By Richard Bienstock | Photo by Massiomo Gammacurta
During his six years as vice president of products for Seymour Duncan, Frank Falbo was instrumental in the creation and success of products like the P-Rails humbucker and the Liberator pickup-change system. He also had a large hand in the design and construction of the company’s 35th anniversary guitar.
According to Falbo, during his time with Duncan he was “always inventing things and coming up with stuff.” But last year he left his position there in order to pursue his greatest invention yet: Falbo Guitars.
His first offering through his own company is the Alpha Series of acoustics, which consists of four models: the Parlor, the Grand Auditorium, the Dreadnought, and—what he calls his “grand piano”—the Jumbo. At the heart of all Falbo acoustics, and, in fact, the company itself, is his specially designed Intention bridge, which alters the manner in which string tension reacts with a guitar’s top for better vibration and extended frequency response.
According to Falbo, the Intention bridge, which he has been developing for years, “is the reason I felt I should be making acoustic guitars. Things like doing the best fret work or being able to choose the finest tonewoods weren’t good enough reasons to do it, because there are enough guys out there who can do that. But with the Intention, I felt I had something new to offer.”
In Falbo’s design, the strings attach to the guitar behind the bridge and are anchored to counteract the natural torque created by string tension, which often leads to issues such as “bellying” in a guitar’s top, or a bridge being lifted off a body. According to Falbo, the Intention bridge equalizes that torque, resulting in a guitar that vibrates more freely and requires less in the way of interior bracing, another factor that often weighs down tops and restricts sound transference. “Usually an acoustic guitar will have one or two tonebars that shoot across the inside of the body, behind the bridge,” he says. “But there’s no bracing behind my bridges at all. There doesn’t have to be. I’m not fighting that lift there.”
The end result is a more sensitive and responsive instrument, which is particularly noticeable in Falbo’s Jumbo, a guitar model that, due to its size, often calls for thicker wood and extra bracing. In contrast, the Falbo Jumbo is remarkably light and lively, with incredible projection, bright and immediate highs, and a big, but not boomy, bottom. “The top responds like a smaller instrument,” Falbo says. “You can fingerpick the Jumbo softly and still get the full frequency range, and when you hit it hard you just get more of everything. It doesn’t overload.”
In addition to the superlative sound, Falbo’s guitars are aesthetically pleasing. His primary tonewoods are Italian spruce for the tops and rosewood for the backs and sides. Additional materials include maple necks, ebony fingerboards, abalone dot fretmarkers and soundhole rosettes, bone nuts and saddles, and JCL 18:1 small-button tuners. All models are available with optional cutaways and a variety of preamp/pickup systems as well. On occasion, Falbo will also build more customized creations, such as the Jumbo shown here, which sports a bear-claw Sitka spruce top, Tusq nut and saddle, flame-maple binding, and Gotoh 510 tuners, among other personalized touches. Furthermore, each guitar in the Alpha line—which will be capped at 100 examples per model—boasts an abalone and pearl insignia at the 12th fret that is also specially styled on the first 25 guitars of each run.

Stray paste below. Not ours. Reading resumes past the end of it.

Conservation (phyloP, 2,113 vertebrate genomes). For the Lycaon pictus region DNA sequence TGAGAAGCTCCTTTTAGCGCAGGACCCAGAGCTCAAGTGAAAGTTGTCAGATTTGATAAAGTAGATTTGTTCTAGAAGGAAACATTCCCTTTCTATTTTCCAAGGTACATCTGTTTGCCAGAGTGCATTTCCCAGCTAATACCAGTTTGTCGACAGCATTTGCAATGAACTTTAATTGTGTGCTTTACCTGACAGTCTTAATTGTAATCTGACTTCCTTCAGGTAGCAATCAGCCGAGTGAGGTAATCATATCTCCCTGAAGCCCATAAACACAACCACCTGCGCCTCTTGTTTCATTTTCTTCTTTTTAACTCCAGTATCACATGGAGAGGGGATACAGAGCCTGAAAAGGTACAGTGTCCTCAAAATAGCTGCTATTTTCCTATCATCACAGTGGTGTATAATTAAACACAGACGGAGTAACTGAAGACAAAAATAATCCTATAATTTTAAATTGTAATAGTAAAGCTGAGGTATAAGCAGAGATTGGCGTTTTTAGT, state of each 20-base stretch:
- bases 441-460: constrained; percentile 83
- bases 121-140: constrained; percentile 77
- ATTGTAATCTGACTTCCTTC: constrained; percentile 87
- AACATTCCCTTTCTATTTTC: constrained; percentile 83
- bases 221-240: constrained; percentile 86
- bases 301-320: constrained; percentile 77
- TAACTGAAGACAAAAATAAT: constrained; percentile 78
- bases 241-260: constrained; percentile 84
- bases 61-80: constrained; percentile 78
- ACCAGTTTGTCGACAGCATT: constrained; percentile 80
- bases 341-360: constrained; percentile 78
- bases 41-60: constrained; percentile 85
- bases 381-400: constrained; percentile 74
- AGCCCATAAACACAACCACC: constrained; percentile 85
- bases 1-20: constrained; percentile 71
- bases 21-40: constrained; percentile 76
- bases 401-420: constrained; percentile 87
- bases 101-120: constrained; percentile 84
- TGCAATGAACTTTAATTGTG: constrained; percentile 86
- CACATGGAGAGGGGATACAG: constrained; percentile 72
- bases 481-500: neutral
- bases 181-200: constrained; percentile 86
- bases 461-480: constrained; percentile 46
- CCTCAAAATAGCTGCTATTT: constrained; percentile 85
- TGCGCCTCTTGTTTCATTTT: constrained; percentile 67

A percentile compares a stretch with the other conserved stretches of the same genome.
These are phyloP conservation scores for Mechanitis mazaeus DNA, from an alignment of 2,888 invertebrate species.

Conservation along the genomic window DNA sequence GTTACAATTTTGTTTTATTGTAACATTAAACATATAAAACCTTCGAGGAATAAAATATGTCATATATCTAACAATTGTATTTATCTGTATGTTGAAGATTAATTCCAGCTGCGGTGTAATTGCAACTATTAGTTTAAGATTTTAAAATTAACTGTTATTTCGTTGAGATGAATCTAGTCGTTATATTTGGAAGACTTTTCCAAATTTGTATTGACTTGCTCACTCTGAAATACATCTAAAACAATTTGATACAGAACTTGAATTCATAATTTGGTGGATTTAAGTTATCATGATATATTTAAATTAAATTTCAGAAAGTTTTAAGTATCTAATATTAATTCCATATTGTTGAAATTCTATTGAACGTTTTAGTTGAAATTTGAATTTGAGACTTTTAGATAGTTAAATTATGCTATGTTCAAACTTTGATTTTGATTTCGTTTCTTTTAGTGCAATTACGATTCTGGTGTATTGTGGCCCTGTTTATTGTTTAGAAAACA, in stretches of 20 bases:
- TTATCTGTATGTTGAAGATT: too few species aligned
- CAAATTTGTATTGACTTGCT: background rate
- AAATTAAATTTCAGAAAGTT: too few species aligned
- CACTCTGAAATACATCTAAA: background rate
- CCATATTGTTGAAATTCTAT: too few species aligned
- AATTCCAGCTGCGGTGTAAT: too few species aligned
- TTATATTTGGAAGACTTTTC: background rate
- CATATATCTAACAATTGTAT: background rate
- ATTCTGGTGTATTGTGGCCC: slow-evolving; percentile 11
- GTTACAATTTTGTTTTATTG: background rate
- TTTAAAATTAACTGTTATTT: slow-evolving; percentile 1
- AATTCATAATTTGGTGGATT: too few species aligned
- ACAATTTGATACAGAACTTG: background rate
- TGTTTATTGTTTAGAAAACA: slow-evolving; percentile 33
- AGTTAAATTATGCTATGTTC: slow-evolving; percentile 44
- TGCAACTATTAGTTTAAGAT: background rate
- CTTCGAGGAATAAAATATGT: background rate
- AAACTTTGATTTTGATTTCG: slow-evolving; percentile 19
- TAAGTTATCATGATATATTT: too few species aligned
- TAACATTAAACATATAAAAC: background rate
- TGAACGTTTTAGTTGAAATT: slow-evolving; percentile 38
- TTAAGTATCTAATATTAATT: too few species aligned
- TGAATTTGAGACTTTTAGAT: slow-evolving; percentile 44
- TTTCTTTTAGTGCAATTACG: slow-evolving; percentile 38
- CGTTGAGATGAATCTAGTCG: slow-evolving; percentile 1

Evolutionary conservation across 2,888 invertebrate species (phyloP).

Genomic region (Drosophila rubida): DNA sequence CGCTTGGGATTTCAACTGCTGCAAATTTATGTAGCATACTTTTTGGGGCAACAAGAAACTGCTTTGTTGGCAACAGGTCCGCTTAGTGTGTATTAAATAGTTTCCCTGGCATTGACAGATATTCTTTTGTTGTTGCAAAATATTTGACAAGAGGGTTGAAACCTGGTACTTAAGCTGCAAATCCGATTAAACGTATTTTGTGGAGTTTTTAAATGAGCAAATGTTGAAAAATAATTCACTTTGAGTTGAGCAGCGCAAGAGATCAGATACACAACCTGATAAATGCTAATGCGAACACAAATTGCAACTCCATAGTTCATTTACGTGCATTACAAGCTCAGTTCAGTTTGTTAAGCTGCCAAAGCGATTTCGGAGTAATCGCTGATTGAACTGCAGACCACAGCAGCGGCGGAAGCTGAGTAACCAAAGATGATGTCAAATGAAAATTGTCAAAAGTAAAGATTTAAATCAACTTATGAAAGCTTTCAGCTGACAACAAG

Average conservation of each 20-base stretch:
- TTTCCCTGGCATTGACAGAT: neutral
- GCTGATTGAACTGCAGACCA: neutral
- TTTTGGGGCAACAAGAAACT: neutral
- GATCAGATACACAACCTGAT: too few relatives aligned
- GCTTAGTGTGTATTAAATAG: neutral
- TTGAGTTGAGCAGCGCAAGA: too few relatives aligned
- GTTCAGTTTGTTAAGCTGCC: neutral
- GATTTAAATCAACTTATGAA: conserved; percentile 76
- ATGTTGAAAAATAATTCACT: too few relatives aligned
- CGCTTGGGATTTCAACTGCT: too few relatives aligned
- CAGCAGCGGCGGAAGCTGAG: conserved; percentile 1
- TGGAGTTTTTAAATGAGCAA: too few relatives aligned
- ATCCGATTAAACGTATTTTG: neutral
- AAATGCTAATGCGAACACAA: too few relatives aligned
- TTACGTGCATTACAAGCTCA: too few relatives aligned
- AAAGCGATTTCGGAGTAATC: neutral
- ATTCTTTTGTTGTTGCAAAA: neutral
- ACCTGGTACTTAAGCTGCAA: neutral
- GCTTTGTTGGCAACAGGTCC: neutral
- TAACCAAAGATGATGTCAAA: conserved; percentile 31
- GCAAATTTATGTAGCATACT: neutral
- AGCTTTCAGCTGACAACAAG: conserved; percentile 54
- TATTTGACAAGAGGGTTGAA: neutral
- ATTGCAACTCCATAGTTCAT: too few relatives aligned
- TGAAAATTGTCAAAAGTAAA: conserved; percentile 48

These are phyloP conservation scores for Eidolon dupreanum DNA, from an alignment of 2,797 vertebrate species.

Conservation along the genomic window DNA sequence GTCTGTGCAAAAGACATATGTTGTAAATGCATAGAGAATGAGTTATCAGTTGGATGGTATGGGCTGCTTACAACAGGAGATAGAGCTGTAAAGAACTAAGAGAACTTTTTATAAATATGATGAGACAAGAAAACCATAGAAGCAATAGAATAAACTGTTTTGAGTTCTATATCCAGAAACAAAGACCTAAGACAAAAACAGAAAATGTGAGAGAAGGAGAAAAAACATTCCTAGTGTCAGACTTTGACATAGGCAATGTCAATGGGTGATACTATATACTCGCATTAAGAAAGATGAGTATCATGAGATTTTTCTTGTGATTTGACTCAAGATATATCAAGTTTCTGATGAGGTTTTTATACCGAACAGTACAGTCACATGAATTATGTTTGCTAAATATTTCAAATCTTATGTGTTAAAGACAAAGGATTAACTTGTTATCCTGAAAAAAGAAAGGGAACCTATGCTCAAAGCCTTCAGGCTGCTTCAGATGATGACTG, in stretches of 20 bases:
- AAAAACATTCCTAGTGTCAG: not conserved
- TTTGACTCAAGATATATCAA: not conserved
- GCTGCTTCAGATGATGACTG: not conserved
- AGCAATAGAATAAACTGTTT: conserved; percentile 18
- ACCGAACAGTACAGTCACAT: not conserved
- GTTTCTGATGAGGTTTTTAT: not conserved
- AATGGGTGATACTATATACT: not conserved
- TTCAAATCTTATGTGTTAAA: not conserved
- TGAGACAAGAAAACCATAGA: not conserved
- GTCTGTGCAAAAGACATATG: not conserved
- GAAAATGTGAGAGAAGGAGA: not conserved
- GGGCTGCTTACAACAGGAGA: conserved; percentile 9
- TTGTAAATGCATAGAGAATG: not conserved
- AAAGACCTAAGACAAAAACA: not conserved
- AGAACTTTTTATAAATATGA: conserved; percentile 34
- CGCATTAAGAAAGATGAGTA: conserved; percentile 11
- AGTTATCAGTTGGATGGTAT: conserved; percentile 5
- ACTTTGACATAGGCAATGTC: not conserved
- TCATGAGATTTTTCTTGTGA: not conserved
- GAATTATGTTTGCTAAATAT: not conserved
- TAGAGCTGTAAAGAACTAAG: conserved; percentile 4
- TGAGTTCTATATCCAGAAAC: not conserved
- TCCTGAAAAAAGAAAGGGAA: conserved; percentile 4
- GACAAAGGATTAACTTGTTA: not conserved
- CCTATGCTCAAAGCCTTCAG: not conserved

That the Alphas are so well constructed and beautifully appointed is hardly a surprise: Falbo has enjoyed a long business and personal relationship with high-end luthier Jean-Claude Larrivee and builds his guitars at the Larrivee factory, situated in his homebase of Southern California. And while at first Falbo constructed every one of his acoustics by hand, he now utilizes Larrivee’s resources as well. “There are some assumptions that you can make about the quality of my guitars due to the fact that they’re built at Jean’s factory,” Falbo says, “because you know his wood stash is amazing. You know the quality of his products is amazing. But I’m also not making Larrivees. I’m making a much different instrument.”
Indeed, with his company, and in particular the Intention bridge, Falbo believes he has something truly unique on his hands. “I’m defying some previous 100-plus years of guitar design,” he says. “But at the same time, the instruments themselves are not something that’s way off-center. These are pieces that should hit straight down the middle and cast a super wide net from the center out, with a sound and feel that should please a very large amount of people.”
LIST PRICE: Starting at $3,250
Falbo Guitars, falboguitars.net